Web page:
As far as rhythm games go, The Metronomicon is certainly different – and it’s the best direction we’ve seen the genre go in for years.
When you think rhythm games these days, Guitar Hero and Rock Band quickly come to mind. Before that, Dance Dance Revolution was popular – but the genre’s popularity has been fading recently. Last year’s Guitar Hero Live and Rock Band 4 weren’t the best sellers that previous games were, and new games in the series aren’t on the horizon. It seems that the intended audience has moved on…
Perhaps part of this is because of a familiar pattern. Both Rock Band and Guitar Hero are stuffed with licensed tracks, and DLC adds even more to the tracklist as time goes on. As some point though, gamers master each track and grow tired of the game – and there’s only so much people are willing to spend on DLC as well. Combine that with a high entry barrier that having to buy new instruments brings and it’s easy to see why it’s a cycle that couldn’t go on forever.
The Metronomicon’s developer, Pubaa, radically changed this approach to rhythm games, but the game stays familiar enough to be enjoyed by fans who are used to those other titles. This became clear when we met with Pubaa’s studio lead Danny Garfield back in August, who enthusiastically explained and demonstrated how the game works. We also got some hands on time in, but it wasn’t until this month that we were able to play the full game with all the music tracks included.
As with other rhythm games, you’ll quickly notice that The Metronomicon also uses a system where four instruments have to be played at once, only in this case the instruments are characters in your party. What not’s different is that each instrument/character has four lanes and an torrent of notes coming down them – requiring you to press the corresponding buttons at the right time, in sync with the music. Pretty standard rhythm game stuff in that regard.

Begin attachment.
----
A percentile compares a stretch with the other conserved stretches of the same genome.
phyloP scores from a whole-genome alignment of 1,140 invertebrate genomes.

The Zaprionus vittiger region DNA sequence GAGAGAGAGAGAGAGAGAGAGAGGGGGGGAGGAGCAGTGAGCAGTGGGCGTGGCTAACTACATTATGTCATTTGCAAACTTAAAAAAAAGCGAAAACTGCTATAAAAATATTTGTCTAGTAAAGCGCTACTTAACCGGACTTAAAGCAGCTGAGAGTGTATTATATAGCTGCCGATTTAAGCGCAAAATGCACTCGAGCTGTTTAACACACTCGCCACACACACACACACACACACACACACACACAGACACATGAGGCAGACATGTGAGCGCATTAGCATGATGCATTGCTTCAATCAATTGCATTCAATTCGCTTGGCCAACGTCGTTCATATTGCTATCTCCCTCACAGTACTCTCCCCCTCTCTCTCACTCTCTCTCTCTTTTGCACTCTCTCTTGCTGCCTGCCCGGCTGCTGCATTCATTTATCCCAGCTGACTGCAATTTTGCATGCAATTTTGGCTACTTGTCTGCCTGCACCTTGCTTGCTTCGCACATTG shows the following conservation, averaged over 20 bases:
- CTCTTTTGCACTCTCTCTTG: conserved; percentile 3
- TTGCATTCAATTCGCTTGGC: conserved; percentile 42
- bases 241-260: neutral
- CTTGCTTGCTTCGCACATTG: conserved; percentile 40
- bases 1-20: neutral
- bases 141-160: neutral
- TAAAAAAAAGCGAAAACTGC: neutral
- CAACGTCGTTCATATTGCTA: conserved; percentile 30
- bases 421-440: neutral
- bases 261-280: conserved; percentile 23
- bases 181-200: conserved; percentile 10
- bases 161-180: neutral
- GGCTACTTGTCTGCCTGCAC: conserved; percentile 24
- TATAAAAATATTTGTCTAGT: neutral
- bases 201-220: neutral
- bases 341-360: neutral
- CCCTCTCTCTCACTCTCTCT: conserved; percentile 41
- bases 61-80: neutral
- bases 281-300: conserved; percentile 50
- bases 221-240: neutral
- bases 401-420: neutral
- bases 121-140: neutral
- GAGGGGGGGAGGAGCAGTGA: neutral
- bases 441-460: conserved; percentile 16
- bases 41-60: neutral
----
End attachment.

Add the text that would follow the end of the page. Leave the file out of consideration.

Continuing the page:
Although similar, The Metronomicon does feature a few major differences to Guitar Hero and Rock Band. The obvious first one is that you’re not playing a physical instrument here – you can either play using a keyboard or with a gamepad. That’s not the biggest game changer though – The Metronomicon stands apart mainly because it’s not a straight up rhythm game; it’s a rhythm RPG hybrid where getting to the end of the song and hitting all the notes isn’t all there’s to it.
Starting out with a party of four characters, you travel through a campaign mode in which you rhythmically beat your opponents and are quickly joined by other travelers. Once your group gets bigger, you’ll have to decide who to take into each battle with you, and this will depend on who you’re up against and the tactic you choose. You can go on the offense with some hard hitters, but unless you’re playing on easy you’ll probably want a more balanced group to join the fight – maybe reserving a slot for a healer.
Playing the right notes doesn’t just get you to the end of each song, it also allows you to cast spells and attacks on your foes – and this is how you defeat them or meet special objectives. This isn’t an automated process though, as tactical choices are involved both before and during the battle. You’ll have to choose who to take into battle, but also which three spells and attacks to equip them with – because in true RPG style, they’ll acquire and develop them over the course of the game. To further complicate matters, you’ll also have to equip these skills in what I call the ‘easy, medium and hard’ slots. Easy skills require fewer notes, but are also less powerful. This means you have to be aware of how you want to approach your enemy, as well as how your level of skill plays into this.
It’s a dynamic that works exceptionally well and allows for you to play each level again and again using different tactics. This is something that comes naturally, but can also come from special objectives that the game gives the player. You even have some freedom in how you play the campaign – emphasizing either your musical abilities or the option to level up and find loot.
Audiovisually speaking, The Metronomicon is clearly an indie title. For obvious reasons, it doesn’t have a tracklist that features dozens of timeless classics by the world’s biggest bands and acts, but we were pleasantly surprised by both the diversity and quality of the music on offer. It’s not a soundtrack many will use as an in-car playlist, but it’s worth pointing out that The Metronomicon doesn’t rely on music alone for its gameplay. Graphics are colorful and cartoon-like, though animations are rough and a bit stop-motion like. Not something I really noticed while playing (too focused on the notes for that), but it stood out to onlookers.
Kasedo’s recent Project Highrise put a fresh new spin on an old genre, and The Metronomicon does the same and more for rhythm games. The inclusion of adventure and RPG elements works great, and while my Guitar Hero days would focus on a select few tracks that I really enjoyed I found myself leaving that choice completely up to the game this time. And for a soundtrack where most of the artists were unknown to me, that says quite a bit about the quality of the game behind them. If you’re a PC gamer and you were jealous of console owners with all their rhythm titles – be jealous no more.